• Have another three positions be dual-hatted with an existing under secretary or assistant secretary. For instance, the assistant secretary for oceans and international environmental and scientific affairs would also be named the special representative for environment and water resources.
  • Remove the titles of 21 positions and shift the responsibilities, staff, and funding to regional and functional bureaus. For instance, the Bureau of Oceans and International and Scientific Affairs would assume the responsibilities of the U.S. special envoy for climate change, and the Bureau of Western Hemisphere Affairs would assume the functions and staff of the special coordinator for Haiti.
  • In addition, USAID would assume the functions of the Office of Global Food Security.
  • Eliminate nine positions entirely. In some cases, events have removed the need for these positions, such as the special envoy for the Six-Party Talks, which ceased in 2008. In other cases, such as with the special envoy for the Colombian peace process, the responsibilities would be performed by existing bureaus or officials.
  • Making no changes to 20 positions, including the ambassador-at-large and coordinator for counterterrorism and the ambassador-at-large to monitor and combat trafficking in persons.
  • The letter notes, however, that some of these positions like the special representative for North Korea policy and the special presidential envoy for the global coalition to defeat ISIS will be reassessed depending on evolving circumstances.

Tillerson’s decisions have not always been popular, but this proposal will enjoy broad support among diplomats. In fact, the American Foreign Service Association, the professional association of the Foreign Service, recommended in 2014 to substantially pare back the number of special envoys for many of the reasons cited by Tillerson.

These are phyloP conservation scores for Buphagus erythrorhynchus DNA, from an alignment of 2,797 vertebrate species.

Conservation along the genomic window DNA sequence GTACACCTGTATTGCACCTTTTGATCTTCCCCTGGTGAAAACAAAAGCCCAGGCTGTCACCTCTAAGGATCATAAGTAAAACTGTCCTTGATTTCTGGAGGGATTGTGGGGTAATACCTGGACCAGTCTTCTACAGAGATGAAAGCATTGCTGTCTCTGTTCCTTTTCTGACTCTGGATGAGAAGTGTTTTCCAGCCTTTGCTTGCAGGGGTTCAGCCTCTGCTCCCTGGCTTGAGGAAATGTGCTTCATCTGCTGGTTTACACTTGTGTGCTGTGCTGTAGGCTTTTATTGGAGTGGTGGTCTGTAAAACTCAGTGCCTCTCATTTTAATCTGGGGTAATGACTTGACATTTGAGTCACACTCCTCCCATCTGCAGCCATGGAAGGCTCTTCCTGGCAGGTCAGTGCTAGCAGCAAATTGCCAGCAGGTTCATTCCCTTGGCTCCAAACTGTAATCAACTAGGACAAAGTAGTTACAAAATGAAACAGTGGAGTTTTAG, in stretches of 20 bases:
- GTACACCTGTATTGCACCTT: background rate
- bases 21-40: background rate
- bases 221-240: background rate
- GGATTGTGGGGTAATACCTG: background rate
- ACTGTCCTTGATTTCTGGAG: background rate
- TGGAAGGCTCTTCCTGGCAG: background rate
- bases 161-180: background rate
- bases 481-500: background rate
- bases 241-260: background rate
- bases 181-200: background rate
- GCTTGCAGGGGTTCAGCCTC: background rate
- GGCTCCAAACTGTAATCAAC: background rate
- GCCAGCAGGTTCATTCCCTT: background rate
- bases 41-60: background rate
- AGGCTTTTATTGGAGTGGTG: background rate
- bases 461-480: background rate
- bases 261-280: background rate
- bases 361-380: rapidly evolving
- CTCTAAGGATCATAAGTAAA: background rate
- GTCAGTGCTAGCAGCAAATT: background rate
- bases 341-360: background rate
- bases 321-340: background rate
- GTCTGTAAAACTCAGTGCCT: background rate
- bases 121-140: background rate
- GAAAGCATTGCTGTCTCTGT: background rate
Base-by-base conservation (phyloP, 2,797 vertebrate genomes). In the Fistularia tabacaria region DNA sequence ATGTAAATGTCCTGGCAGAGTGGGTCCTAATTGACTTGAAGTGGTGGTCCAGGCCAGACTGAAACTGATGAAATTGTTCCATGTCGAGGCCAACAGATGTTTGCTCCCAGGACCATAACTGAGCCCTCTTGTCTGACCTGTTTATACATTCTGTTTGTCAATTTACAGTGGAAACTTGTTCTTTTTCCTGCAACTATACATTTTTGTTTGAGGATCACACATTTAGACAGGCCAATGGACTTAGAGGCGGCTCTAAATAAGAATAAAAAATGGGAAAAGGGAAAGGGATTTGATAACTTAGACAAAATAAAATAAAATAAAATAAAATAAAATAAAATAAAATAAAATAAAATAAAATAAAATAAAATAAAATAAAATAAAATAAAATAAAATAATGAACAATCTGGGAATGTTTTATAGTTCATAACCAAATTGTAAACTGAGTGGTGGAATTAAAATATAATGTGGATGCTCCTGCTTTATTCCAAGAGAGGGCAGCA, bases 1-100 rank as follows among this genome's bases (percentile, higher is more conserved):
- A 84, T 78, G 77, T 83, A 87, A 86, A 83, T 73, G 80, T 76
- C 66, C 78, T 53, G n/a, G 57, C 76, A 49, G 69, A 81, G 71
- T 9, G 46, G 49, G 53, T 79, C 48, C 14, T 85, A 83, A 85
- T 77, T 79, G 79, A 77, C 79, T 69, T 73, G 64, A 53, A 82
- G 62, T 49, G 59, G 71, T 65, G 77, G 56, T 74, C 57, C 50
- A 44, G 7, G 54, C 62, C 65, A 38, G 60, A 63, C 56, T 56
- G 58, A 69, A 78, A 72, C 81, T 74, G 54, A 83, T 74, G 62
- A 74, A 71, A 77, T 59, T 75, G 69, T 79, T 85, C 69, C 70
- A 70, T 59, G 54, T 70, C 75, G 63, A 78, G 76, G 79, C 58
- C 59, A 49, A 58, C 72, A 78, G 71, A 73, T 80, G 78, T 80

Congressional support, which is important because some of the special envoy positions are legislatively mandated, is less certain. Corker responded to the letter positively:

Through the years, numbers of special envoys have accumulated at the State Department, and in many cases, their creation has done more harm than good by creating an environment in which people work around the normal diplomatic processes in lieu of streamlining them. That is one reason our committee took bipartisan action last month to require Senate confirmation of special envoys while empowering the secretary to reduce bureaucracy by reining in these often unnecessary positions.

Other Members of Congress have pushed back against parts of the proposal.

Sen. Ed Markey, D-Mass., has called to retain the special envoy for climate change. Sen. Marco Rubio, R-Fla., wants to retain the U.S. special envoy for North Korean human rights issues in addition to the special representative for North Korea policy.

These statements illustrate why special envoys tend to persevere, even though the responsibilities can and should be handled by other special envoys or the normal diplomatic service or even after their issue has been overtaken by events.

Indeed, Markey wants to retain the personal representative for Northern Ireland issues nearly 20 years after the 1998 Good Friday Agreement.

As explained in this 2016 Heritage Foundation paper on State Department Reform, special envoys can be useful in rare circumstances. But too often they have been established as an alternative to existing, but underperforming, options within the existing bureaucracy, or to reassure Congress or interest groups that their concerns are being addressed.

This is insufficient justification. Underperformance at the State Department should be corrected, not circumvented, and fomenting policy incoherence to address a perception of disregard is a poor trade-off.

Tillerson is right to confront this issue in his effort to reform and improve the State Department. Hopefully, Congress will assist his efforts.

This piece originally appeared in The Daily Signal